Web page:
It does come off as pettiness, but at east it's being *done*.
    Everybody knows that the wheels in DC turn very slowly, unless there is a financial benefit to be had by our Representatives in Congress.

    August 18, 2011 at 12:48 pm | Report abuse |
  11. commenter arles

    This now creates a tremendous incentive for any rating agency not to downgrade the US. Oh brother. Stalinism in the US at work. We wont even be able to trust the rating agencies. The government is destroying the foundations of what was once a great country. Oops, oh I forgot, according to minorities and political correctness and 99 percent of churches, this never was a great country.

    August 18, 2011 at 1:12 pm | Report abuse |
    • Goldwesuck

      are you a wacko?

      August 18, 2011 at 7:39 pm | Report abuse |
  12. sherriw

    The Gov been started investigations before the downgrade of the US. Don't be mis-informed and the NY times broke the story.

    August 18, 2011 at 5:36 pm | Report abuse |
  13. leeintulsa

    They should investigate all credit related businesses. While they're at it, the insurance industry, too.

    What about citizens? Three credit bureaus who may have different data on us (how can that happen), and it's up to us to seek out errors and challenge them?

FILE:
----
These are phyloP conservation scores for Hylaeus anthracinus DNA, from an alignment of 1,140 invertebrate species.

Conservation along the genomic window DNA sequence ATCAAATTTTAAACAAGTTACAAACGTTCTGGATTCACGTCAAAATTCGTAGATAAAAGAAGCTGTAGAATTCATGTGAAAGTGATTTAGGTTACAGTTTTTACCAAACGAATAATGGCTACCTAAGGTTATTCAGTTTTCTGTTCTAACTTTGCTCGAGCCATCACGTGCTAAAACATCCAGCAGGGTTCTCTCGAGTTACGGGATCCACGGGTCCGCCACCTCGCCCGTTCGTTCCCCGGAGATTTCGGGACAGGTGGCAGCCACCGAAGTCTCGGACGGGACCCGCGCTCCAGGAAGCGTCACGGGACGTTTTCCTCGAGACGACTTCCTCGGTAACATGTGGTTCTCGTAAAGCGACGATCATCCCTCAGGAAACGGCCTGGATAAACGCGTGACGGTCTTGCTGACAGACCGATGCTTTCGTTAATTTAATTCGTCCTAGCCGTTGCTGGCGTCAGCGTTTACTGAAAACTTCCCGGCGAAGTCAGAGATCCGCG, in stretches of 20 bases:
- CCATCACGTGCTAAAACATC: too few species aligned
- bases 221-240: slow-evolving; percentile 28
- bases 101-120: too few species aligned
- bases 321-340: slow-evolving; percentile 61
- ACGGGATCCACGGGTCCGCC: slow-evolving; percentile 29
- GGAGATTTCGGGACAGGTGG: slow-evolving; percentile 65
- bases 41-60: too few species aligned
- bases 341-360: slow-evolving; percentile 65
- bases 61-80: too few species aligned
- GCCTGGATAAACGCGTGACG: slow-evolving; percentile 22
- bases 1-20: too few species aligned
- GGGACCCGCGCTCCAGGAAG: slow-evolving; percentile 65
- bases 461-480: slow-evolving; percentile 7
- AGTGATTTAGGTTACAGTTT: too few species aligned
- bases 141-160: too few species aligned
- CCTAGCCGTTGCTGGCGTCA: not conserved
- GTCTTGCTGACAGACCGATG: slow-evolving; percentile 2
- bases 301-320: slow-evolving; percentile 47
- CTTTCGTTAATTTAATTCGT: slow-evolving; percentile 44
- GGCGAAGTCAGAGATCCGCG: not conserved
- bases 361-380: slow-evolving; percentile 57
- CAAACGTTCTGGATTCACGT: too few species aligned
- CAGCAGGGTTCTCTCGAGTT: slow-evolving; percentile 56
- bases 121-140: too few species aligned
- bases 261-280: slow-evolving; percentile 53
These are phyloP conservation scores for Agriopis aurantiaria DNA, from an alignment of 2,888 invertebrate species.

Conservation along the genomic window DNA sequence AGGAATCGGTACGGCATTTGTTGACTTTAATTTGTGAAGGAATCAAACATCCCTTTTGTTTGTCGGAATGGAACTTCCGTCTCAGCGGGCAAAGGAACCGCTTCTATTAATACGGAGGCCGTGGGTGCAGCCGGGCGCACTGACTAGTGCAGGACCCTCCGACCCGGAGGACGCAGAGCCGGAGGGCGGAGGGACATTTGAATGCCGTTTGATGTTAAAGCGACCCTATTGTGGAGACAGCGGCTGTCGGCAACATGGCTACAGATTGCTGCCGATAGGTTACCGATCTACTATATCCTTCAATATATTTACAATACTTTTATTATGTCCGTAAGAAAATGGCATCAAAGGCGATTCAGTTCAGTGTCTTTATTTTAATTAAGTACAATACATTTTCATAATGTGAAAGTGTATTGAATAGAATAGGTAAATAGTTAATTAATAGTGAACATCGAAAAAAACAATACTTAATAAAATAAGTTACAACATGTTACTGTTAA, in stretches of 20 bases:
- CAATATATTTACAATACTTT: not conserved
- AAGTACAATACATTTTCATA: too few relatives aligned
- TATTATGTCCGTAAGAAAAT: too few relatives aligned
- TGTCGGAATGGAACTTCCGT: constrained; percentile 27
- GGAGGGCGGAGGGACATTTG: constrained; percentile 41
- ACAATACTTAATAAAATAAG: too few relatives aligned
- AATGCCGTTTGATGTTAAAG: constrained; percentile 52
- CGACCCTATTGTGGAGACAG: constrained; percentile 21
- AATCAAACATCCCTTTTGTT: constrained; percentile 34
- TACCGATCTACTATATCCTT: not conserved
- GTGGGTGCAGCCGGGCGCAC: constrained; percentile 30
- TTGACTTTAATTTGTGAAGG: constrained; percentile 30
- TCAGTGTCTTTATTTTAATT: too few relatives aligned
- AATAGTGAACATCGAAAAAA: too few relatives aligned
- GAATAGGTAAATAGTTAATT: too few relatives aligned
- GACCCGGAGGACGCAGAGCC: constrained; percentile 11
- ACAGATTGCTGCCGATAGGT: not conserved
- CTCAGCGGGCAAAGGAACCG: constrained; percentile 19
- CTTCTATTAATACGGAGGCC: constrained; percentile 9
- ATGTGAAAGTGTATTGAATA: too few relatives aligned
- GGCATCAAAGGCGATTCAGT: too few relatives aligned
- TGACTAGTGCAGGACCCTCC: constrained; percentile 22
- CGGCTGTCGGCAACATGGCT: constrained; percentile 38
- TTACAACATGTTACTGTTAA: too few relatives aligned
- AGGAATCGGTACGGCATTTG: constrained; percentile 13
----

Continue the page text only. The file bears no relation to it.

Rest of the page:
It's a racket..

    August 18, 2011 at 6:21 pm | Report abuse |
  14. the prophet

    I think since the This terrorist propaganda against America took off American people are afraid to speack their mind like before. Thanks to this phenomena Americans have lost even more liberty and rights, Afterall isn't it the scope of any Government.

    August 18, 2011 at 7:33 pm | Report abuse |
  15. commenter arles

    "the prophet" is right about the spreading fear in America to speak their mind. It's becoming a nightmare.
    As for "the war" between S&P and the govt, it was the govt who, I believe, pressured or even required banks and lending agencies to give loans to really bad credit risks and those were first loans to collapse. Govt wants to shift blame to S&P.

    August 19, 2011 at 10:54 am | Report abuse |